When the ox heard these words, he came to his senses. Preferring to work than die, he got up as soon as his master came into the stable the next morning, and willingly set off for the fields. As for the peasant, he was thinking to himself along the way, “How useful is it to know the language of animals. How valuable it has proved in these first two days alone. Who knows what else I shall learn and how I shall benefit from it.” The next morning he woke as usual when the cock crowed, but this time he heard the following conversation between the crock and the dog. “Congratulations,” the bird was saying, “There is going to be a banquet for you.” “What banquet?” asked the dog. “Our master’s ox is going to die. They will skin it and leave the meaty bones for you. Could there be a bigger feast than that?”
As soon as the man heard this, he took his ox straight to the market and sold it, supposing that he had avoided a great loss. The next morning after that, he jumped out of bed when he heard the cock and the dog conversing again. The dog was reproaching the cock. “What about the banquet then? They went and sold the ox and you said it was going to die.” The cock now gave him a new story. “I told you there would be a banquet for you and you will certainly enjoy a feast. Our master did sell his ox, but today his slave will die and they will have to provide a funeral meal for friends and neighbours. The leftovers will make you a perfect banquet.” On hearing this, the peasant took his slave to the market and sold him too. He said to himself, “Had I not understood the language of animals I would have suffered a serious loss.” However, his peace and comfort were short-lived as he left all his work to listen to everything the animals were talking about.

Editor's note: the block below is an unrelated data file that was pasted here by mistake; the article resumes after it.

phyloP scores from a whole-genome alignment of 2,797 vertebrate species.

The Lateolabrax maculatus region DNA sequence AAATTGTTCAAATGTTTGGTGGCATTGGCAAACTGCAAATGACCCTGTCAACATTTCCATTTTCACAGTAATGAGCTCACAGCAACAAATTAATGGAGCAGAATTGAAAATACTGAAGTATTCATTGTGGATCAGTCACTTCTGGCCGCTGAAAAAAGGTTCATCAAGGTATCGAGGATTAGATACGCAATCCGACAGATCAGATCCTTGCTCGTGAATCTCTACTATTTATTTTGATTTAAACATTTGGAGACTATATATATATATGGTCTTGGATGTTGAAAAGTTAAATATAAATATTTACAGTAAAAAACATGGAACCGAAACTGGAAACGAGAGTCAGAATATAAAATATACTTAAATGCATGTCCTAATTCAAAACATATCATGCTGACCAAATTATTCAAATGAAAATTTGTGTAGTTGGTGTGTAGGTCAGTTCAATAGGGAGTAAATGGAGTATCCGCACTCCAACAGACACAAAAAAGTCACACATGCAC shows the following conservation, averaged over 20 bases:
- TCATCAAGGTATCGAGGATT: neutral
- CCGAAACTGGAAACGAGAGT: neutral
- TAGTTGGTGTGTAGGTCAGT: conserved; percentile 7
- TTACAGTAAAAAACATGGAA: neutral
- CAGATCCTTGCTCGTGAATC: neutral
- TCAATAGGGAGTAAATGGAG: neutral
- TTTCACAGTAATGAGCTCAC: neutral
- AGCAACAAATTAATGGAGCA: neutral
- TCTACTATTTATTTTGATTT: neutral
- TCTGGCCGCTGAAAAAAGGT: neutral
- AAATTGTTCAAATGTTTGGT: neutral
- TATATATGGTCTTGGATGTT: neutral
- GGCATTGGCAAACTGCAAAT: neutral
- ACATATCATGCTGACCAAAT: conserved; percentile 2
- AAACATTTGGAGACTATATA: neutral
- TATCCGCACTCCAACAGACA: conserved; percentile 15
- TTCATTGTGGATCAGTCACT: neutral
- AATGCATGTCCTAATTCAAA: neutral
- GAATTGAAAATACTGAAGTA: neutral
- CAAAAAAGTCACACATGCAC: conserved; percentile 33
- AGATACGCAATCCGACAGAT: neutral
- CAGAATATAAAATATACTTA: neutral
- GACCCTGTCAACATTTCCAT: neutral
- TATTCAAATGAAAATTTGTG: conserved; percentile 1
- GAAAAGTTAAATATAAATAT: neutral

Since the slave had also been sold, the dog had been deprived of a second anticipated banquet and was accusing the cock of lying, “You sit there on your perch concocting a thousand and one falsehoods! What happened to the banquet this time?” The cock said, “Is it a fault of mine? I said the ox would die and they went and sold it. I said the slave would die and they sold him too. This time however, our master himself will die and they are bound to provide a meal for his children and neighbours. Don’t worry, you’ll get the feast you’ve been waiting for.”
The peasant wondered what had hit him. In great alarm and agitation he ran to Hazrat Moosa (Alaihis Salaam), told him everything that had happened and asked him what he ought to do. Hazrat Moosa (Alaihis Salaam) asked him, “Why, in the first place, did you ask for something you did not really need? The fate that now awaits you would have befallen your property and left you unscathed. If you had not understood the language of animals you would have remained in blissful ignorance. You would have lost your ox but you yourself would have been saved. Death is a just reward for one who seeks to obtain prosperity and security through the misfortunes of others.”
The peasant did eventually die, but not before learning that it cannot profit a man to know all there is to know in this world. Some things are better not known to us and Allah Ta’ala knows what is truly in our best interest. We also learn from this incident that the Prophets have been granted the Knowledge of the Unseen by Allah Ta’ala, which is why Hazrat Moosa (Alaihis Salaam) had told the peasant beforehand that it is better that he does not understand the language of the animals. We further learn that we should obey whatever the Prophet commands us and by insisting on something which goes against their command, it can only lead to our destruction.
May Allah Ta’ala grant us the Taufeeq to obey His commands and those of His Beloved Rasool (Sallallahu Alaihi Wasallam), Allahumma Ameen.
[Compiled from Irshad: Wisdom of a Sufi Master by Shaikh Muzaffer Al Jerrahi]